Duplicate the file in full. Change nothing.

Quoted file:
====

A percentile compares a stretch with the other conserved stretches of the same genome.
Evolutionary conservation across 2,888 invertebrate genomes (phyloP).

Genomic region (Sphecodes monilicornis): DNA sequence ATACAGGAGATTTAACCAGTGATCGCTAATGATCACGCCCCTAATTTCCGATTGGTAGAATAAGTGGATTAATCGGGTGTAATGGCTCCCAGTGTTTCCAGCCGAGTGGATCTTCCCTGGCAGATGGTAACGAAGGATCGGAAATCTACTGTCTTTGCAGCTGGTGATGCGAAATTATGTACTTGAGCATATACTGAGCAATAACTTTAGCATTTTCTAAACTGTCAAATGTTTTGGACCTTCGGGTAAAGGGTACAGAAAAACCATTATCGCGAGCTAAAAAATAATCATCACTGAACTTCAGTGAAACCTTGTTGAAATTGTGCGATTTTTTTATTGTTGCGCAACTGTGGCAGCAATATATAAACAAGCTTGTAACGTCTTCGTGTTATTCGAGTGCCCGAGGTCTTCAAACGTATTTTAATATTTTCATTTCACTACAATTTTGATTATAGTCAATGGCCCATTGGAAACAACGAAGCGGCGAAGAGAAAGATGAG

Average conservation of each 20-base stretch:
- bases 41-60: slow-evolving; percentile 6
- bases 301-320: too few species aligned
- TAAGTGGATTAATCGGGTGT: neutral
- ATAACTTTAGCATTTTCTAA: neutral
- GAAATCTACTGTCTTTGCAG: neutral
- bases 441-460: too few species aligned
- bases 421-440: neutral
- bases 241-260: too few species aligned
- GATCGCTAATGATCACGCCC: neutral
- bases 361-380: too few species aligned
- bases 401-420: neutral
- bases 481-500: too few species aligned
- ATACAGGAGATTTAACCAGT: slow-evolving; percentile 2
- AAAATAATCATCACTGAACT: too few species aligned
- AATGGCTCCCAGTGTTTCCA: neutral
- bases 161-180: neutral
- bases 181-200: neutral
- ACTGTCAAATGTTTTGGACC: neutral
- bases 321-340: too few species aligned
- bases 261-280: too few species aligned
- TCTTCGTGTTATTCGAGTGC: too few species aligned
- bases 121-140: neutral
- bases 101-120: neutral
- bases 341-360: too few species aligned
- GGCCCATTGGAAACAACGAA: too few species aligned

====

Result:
A percentile compares a stretch with the other conserved stretches of the same genome.
Evolutionary conservation across 2,888 invertebrate genomes (phyloP).

Genomic region (Sphecodes monilicornis): DNA sequence ATACAGGAGATTTAACCAGTGATCGCTAATGATCACGCCCCTAATTTCCGATTGGTAGAATAAGTGGATTAATCGGGTGTAATGGCTCCCAGTGTTTCCAGCCGAGTGGATCTTCCCTGGCAGATGGTAACGAAGGATCGGAAATCTACTGTCTTTGCAGCTGGTGATGCGAAATTATGTACTTGAGCATATACTGAGCAATAACTTTAGCATTTTCTAAACTGTCAAATGTTTTGGACCTTCGGGTAAAGGGTACAGAAAAACCATTATCGCGAGCTAAAAAATAATCATCACTGAACTTCAGTGAAACCTTGTTGAAATTGTGCGATTTTTTTATTGTTGCGCAACTGTGGCAGCAATATATAAACAAGCTTGTAACGTCTTCGTGTTATTCGAGTGCCCGAGGTCTTCAAACGTATTTTAATATTTTCATTTCACTACAATTTTGATTATAGTCAATGGCCCATTGGAAACAACGAAGCGGCGAAGAGAAAGATGAG

Average conservation of each 20-base stretch:
- bases 41-60: slow-evolving; percentile 6
- bases 301-320: too few species aligned
- TAAGTGGATTAATCGGGTGT: neutral
- ATAACTTTAGCATTTTCTAA: neutral
- GAAATCTACTGTCTTTGCAG: neutral
- bases 441-460: too few species aligned
- bases 421-440: neutral
- bases 241-260: too few species aligned
- GATCGCTAATGATCACGCCC: neutral
- bases 361-380: too few species aligned
- bases 401-420: neutral
- bases 481-500: too few species aligned
- ATACAGGAGATTTAACCAGT: slow-evolving; percentile 2
- AAAATAATCATCACTGAACT: too few species aligned
- AATGGCTCCCAGTGTTTCCA: neutral
- bases 161-180: neutral
- bases 181-200: neutral
- ACTGTCAAATGTTTTGGACC: neutral
- bases 321-340: too few species aligned
- bases 261-280: too few species aligned
- TCTTCGTGTTATTCGAGTGC: too few species aligned
- bases 121-140: neutral
- bases 101-120: neutral
- bases 341-360: too few species aligned
- GGCCCATTGGAAACAACGAA: too few species aligned